Affiliation with National Cancer Institute makes novel cancer treatments available to patients

Thomas George, M.D., at a weekly GI tumor board meeting, in which physicians gather to discuss their patients’ cases and determine treatment options. The University of Florida Health Cancer Center has been accepted into an exclusive national clinical trials network that will give UF Health cancer patients access to leading-edge clinical trials.

The UF Health Cancer Center joined the National Cancer Institute’s Experimental Therapeutics Clinical Trial Network, or ETCTN, in December under the leadership of the University of Pittsburgh Cancer Institute. Membership is typically reserved for cancer centers that hold special designation by the NCI and account for only a fraction of centers nationwide; the UF Health Cancer Center is an exception.

“Being a member of the ETCTN, which was previously restricted to NCI-designated cancer centers, is an opportunity for us to demonstrate that we are ready for inclusion in this coveted group — as scientists, oncologists and as an institution,” said Thomas George, M.D., the associate director for clinical investigations at the Cancer Center.

As a member of the network, the UF Health Cancer Center can give patients access to early phase experimental therapeutic clinical trials — research studies that assess new treatments for efficacy and safety. Such novel treatments are developed by scientists across the NCI’s network of centers and conducted at ETCTN locations.

“Over the next few weeks we are selecting clinical trials of high priority to our patients here at the Cancer Center and beginning the process of bringing those therapies into clinics,” said George, also the director of the experimental therapeutics incubator at UF. “We anticipate having the first set of these trials to offer to patients in early spring 2018.”

Membership in the ETCTN provides UF Health Cancer Center researchers and clinicians funding to conduct these investigations and a platform to present their ideas for the development of new treatments as clinical trials — while allowing collaboration with other leading cancer centers, said George.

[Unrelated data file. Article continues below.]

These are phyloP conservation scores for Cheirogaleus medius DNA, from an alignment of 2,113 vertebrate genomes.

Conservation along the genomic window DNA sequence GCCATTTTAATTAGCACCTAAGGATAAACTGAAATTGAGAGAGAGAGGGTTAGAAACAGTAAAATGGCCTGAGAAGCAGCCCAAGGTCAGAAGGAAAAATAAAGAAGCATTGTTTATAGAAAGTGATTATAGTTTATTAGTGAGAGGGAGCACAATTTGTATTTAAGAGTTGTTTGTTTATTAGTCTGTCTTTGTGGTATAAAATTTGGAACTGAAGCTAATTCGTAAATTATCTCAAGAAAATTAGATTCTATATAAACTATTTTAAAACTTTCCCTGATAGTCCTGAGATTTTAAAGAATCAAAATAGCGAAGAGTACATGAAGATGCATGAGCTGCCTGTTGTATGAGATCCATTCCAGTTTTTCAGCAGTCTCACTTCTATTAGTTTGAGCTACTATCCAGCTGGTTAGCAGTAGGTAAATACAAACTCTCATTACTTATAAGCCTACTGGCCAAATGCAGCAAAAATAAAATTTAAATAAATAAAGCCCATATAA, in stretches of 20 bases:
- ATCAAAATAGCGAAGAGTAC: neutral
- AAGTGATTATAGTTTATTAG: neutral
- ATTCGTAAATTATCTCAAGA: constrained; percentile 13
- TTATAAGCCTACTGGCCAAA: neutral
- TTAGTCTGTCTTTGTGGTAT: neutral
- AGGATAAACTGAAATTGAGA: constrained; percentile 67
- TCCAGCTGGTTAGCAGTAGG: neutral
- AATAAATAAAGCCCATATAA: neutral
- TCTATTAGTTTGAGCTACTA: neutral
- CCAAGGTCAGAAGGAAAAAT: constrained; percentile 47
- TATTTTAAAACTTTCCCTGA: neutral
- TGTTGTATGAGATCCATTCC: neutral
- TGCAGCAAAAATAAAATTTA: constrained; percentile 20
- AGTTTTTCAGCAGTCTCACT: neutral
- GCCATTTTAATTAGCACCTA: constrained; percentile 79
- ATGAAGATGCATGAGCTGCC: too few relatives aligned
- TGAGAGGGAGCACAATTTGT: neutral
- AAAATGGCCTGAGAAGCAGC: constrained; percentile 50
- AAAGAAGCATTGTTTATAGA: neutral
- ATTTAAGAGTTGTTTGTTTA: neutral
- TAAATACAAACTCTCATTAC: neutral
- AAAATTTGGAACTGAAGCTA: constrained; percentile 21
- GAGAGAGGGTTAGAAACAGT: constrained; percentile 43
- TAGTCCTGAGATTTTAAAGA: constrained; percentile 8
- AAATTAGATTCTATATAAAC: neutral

The ETCTN was launched in 2014 as part of an existing NCI program that partners pharmaceutical companies developing novel anticancer agents with a group of select cancer centers, now comprising the ETCTN, to conduct early phase clinical trials to test the efficacy and safety of these agents. Since its founding in 1998, the program has contributed to the development of numerous anticancer agents or combination therapies.

The ETCTN now has over 70 participating cancer centers across the nation. These centers have demonstrated a commitment to outstanding patient safeguards, infrastructure and expertise, according to the NCI website. Centers are grouped into teams to increase efficiency in bringing treatment therapies to patients, and each team is placed under one of 12 leading academic organizations.

As part of membership, representatives from the UF Health Cancer Center meet weekly with representatives from its ETCTN team, which includes the University of Pittsburgh Cancer Institute, UPMC Montefiore Hospital and Penn Medicine’s Abramson Cancer Center, to discuss the development of new studies, the progress of patients enrolled in trials and administrative efforts across the ETCTN. ETCTN membership is maintained for a minimum of 18 months.

“We are confident that our membership will be renewed thereafter, having demonstrated our scientific commitment to our cancer patients, their needs and our unique contributions to this internationally renowned group,” George said.